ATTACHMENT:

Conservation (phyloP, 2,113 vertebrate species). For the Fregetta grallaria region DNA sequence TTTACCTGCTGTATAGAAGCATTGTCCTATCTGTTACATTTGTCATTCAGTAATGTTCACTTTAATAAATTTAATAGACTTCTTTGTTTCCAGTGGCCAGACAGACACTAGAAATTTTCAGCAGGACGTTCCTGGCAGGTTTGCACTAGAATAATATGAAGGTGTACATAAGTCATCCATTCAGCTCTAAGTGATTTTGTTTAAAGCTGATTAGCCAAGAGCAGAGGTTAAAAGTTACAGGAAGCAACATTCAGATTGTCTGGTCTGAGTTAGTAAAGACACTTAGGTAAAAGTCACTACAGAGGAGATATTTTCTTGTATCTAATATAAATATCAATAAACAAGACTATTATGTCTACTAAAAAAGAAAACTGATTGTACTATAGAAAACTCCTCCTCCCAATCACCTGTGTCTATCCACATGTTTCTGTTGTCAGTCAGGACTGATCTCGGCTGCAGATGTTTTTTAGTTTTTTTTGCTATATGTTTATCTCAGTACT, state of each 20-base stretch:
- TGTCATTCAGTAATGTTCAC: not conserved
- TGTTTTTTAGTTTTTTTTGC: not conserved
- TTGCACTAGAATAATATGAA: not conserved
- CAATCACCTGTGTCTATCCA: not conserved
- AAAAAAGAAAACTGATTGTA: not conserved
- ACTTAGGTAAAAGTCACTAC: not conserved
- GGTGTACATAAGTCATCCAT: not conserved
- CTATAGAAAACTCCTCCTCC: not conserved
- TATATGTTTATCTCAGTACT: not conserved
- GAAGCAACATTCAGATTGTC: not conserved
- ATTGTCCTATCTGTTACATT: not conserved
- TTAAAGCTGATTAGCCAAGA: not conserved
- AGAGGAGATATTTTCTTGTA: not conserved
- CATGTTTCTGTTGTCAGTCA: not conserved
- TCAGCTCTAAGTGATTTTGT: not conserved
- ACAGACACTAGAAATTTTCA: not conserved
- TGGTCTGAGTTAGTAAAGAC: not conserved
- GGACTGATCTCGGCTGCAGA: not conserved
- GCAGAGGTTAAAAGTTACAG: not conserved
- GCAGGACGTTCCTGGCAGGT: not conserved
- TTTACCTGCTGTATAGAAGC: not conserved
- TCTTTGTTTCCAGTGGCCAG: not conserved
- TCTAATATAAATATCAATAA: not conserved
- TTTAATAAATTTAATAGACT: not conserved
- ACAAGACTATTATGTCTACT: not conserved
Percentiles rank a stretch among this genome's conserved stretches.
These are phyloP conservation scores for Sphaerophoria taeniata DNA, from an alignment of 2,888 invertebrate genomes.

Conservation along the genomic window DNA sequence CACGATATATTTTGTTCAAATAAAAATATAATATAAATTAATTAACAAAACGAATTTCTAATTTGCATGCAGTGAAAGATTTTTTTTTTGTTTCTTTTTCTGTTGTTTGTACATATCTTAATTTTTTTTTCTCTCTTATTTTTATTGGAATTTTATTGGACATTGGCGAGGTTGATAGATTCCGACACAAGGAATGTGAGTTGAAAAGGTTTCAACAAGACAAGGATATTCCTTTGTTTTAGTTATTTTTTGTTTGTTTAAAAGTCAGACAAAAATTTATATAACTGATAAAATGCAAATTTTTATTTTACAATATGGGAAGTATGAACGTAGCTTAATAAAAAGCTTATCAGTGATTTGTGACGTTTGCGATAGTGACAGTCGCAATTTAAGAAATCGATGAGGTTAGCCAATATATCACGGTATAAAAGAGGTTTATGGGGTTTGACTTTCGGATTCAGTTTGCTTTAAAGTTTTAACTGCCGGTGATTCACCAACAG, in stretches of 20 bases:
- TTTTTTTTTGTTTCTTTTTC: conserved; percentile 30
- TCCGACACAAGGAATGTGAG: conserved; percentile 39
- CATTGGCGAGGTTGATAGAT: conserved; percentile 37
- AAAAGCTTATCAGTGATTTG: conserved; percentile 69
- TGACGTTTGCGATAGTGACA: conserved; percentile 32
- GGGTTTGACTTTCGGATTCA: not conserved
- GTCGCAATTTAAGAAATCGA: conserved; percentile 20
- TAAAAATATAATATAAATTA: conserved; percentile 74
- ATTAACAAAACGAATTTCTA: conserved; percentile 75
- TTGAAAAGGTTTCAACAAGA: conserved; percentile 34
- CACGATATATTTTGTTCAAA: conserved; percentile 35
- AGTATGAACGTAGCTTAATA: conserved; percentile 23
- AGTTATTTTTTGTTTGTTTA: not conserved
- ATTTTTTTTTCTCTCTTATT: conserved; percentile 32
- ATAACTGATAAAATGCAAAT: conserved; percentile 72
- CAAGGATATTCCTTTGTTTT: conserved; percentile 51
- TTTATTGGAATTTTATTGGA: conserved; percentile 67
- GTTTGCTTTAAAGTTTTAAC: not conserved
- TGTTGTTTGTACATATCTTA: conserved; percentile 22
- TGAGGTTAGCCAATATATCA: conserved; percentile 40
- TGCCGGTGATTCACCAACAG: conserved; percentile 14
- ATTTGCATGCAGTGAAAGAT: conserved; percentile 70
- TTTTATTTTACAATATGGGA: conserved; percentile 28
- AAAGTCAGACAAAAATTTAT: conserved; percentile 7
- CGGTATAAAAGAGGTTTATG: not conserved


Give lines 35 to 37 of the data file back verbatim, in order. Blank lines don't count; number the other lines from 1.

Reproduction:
- GGGTTTGACTTTCGGATTCA: not conserved
- GTCGCAATTTAAGAAATCGA: conserved; percentile 20
- TAAAAATATAATATAAATTA: conserved; percentile 74